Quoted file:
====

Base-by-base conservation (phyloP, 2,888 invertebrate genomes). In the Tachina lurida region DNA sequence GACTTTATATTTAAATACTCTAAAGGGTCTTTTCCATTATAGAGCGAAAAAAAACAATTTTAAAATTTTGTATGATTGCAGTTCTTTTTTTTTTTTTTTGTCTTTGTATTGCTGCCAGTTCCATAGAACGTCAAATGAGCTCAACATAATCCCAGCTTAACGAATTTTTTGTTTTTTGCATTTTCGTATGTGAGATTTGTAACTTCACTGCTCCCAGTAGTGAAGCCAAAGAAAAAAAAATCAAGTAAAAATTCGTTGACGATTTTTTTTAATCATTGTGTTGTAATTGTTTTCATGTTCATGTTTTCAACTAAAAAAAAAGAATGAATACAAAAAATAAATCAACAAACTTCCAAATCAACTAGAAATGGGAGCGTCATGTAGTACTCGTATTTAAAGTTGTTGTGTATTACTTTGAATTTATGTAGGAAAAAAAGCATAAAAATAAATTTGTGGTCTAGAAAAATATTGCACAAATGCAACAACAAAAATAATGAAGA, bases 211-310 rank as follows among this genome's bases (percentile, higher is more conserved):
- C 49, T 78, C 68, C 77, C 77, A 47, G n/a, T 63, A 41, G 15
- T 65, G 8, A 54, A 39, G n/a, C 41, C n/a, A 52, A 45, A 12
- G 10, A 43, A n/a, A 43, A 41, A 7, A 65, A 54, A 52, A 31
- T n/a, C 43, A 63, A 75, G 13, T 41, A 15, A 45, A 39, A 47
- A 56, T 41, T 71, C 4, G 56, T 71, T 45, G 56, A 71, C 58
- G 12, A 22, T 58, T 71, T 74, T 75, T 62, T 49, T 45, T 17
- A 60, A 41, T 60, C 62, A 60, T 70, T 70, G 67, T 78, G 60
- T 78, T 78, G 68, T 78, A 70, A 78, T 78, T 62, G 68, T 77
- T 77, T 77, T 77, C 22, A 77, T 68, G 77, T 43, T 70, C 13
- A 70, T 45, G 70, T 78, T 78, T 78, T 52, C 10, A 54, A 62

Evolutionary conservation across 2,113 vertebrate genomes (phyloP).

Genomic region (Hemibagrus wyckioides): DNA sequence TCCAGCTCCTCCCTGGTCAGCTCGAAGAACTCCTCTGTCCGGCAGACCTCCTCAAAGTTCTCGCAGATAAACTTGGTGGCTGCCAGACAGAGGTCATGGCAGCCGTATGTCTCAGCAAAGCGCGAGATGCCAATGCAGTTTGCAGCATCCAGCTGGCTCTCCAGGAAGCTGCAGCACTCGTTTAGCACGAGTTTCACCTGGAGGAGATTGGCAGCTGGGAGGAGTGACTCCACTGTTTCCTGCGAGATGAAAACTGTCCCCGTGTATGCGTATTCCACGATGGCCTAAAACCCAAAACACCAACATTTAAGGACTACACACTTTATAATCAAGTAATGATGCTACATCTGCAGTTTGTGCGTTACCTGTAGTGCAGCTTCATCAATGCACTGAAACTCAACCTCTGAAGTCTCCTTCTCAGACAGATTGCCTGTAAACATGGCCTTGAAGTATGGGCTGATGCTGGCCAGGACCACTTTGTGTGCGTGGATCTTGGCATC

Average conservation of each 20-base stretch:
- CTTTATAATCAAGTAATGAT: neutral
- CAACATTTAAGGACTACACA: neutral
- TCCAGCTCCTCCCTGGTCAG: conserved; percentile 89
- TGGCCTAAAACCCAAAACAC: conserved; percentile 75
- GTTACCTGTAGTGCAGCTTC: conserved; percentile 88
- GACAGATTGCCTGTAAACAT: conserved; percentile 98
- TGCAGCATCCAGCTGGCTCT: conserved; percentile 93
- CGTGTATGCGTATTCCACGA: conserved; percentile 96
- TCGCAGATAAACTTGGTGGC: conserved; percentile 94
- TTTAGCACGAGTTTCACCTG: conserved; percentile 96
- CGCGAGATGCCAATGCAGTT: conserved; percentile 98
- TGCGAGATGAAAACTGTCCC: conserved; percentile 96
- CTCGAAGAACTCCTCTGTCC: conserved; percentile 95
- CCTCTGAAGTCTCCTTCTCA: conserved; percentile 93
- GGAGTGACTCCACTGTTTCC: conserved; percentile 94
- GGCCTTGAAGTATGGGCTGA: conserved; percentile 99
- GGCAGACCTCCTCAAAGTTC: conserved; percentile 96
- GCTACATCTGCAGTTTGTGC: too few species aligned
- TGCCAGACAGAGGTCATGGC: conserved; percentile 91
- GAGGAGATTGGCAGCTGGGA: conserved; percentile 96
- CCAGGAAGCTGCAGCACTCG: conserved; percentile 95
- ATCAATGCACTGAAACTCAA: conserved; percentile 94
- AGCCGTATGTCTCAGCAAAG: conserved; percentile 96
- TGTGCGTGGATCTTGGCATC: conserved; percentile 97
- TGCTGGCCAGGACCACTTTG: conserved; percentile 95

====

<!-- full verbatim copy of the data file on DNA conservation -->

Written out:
Base-by-base conservation (phyloP, 2,888 invertebrate genomes). In the Tachina lurida region DNA sequence GACTTTATATTTAAATACTCTAAAGGGTCTTTTCCATTATAGAGCGAAAAAAAACAATTTTAAAATTTTGTATGATTGCAGTTCTTTTTTTTTTTTTTTGTCTTTGTATTGCTGCCAGTTCCATAGAACGTCAAATGAGCTCAACATAATCCCAGCTTAACGAATTTTTTGTTTTTTGCATTTTCGTATGTGAGATTTGTAACTTCACTGCTCCCAGTAGTGAAGCCAAAGAAAAAAAAATCAAGTAAAAATTCGTTGACGATTTTTTTTAATCATTGTGTTGTAATTGTTTTCATGTTCATGTTTTCAACTAAAAAAAAAGAATGAATACAAAAAATAAATCAACAAACTTCCAAATCAACTAGAAATGGGAGCGTCATGTAGTACTCGTATTTAAAGTTGTTGTGTATTACTTTGAATTTATGTAGGAAAAAAAGCATAAAAATAAATTTGTGGTCTAGAAAAATATTGCACAAATGCAACAACAAAAATAATGAAGA, bases 211-310 rank as follows among this genome's bases (percentile, higher is more conserved):
- C 49, T 78, C 68, C 77, C 77, A 47, G n/a, T 63, A 41, G 15
- T 65, G 8, A 54, A 39, G n/a, C 41, C n/a, A 52, A 45, A 12
- G 10, A 43, A n/a, A 43, A 41, A 7, A 65, A 54, A 52, A 31
- T n/a, C 43, A 63, A 75, G 13, T 41, A 15, A 45, A 39, A 47
- A 56, T 41, T 71, C 4, G 56, T 71, T 45, G 56, A 71, C 58
- G 12, A 22, T 58, T 71, T 74, T 75, T 62, T 49, T 45, T 17
- A 60, A 41, T 60, C 62, A 60, T 70, T 70, G 67, T 78, G 60
- T 78, T 78, G 68, T 78, A 70, A 78, T 78, T 62, G 68, T 77
- T 77, T 77, T 77, C 22, A 77, T 68, G 77, T 43, T 70, C 13
- A 70, T 45, G 70, T 78, T 78, T 78, T 52, C 10, A 54, A 62

Evolutionary conservation across 2,113 vertebrate genomes (phyloP).

Genomic region (Hemibagrus wyckioides): DNA sequence TCCAGCTCCTCCCTGGTCAGCTCGAAGAACTCCTCTGTCCGGCAGACCTCCTCAAAGTTCTCGCAGATAAACTTGGTGGCTGCCAGACAGAGGTCATGGCAGCCGTATGTCTCAGCAAAGCGCGAGATGCCAATGCAGTTTGCAGCATCCAGCTGGCTCTCCAGGAAGCTGCAGCACTCGTTTAGCACGAGTTTCACCTGGAGGAGATTGGCAGCTGGGAGGAGTGACTCCACTGTTTCCTGCGAGATGAAAACTGTCCCCGTGTATGCGTATTCCACGATGGCCTAAAACCCAAAACACCAACATTTAAGGACTACACACTTTATAATCAAGTAATGATGCTACATCTGCAGTTTGTGCGTTACCTGTAGTGCAGCTTCATCAATGCACTGAAACTCAACCTCTGAAGTCTCCTTCTCAGACAGATTGCCTGTAAACATGGCCTTGAAGTATGGGCTGATGCTGGCCAGGACCACTTTGTGTGCGTGGATCTTGGCATC

Average conservation of each 20-base stretch:
- CTTTATAATCAAGTAATGAT: neutral
- CAACATTTAAGGACTACACA: neutral
- TCCAGCTCCTCCCTGGTCAG: conserved; percentile 89
- TGGCCTAAAACCCAAAACAC: conserved; percentile 75
- GTTACCTGTAGTGCAGCTTC: conserved; percentile 88
- GACAGATTGCCTGTAAACAT: conserved; percentile 98
- TGCAGCATCCAGCTGGCTCT: conserved; percentile 93
- CGTGTATGCGTATTCCACGA: conserved; percentile 96
- TCGCAGATAAACTTGGTGGC: conserved; percentile 94
- TTTAGCACGAGTTTCACCTG: conserved; percentile 96
- CGCGAGATGCCAATGCAGTT: conserved; percentile 98
- TGCGAGATGAAAACTGTCCC: conserved; percentile 96
- CTCGAAGAACTCCTCTGTCC: conserved; percentile 95
- CCTCTGAAGTCTCCTTCTCA: conserved; percentile 93
- GGAGTGACTCCACTGTTTCC: conserved; percentile 94
- GGCCTTGAAGTATGGGCTGA: conserved; percentile 99
- GGCAGACCTCCTCAAAGTTC: conserved; percentile 96
- GCTACATCTGCAGTTTGTGC: too few species aligned
- TGCCAGACAGAGGTCATGGC: conserved; percentile 91
- GAGGAGATTGGCAGCTGGGA: conserved; percentile 96
- CCAGGAAGCTGCAGCACTCG: conserved; percentile 95
- ATCAATGCACTGAAACTCAA: conserved; percentile 94
- AGCCGTATGTCTCAGCAAAG: conserved; percentile 96
- TGTGCGTGGATCTTGGCATC: conserved; percentile 97
- TGCTGGCCAGGACCACTTTG: conserved; percentile 95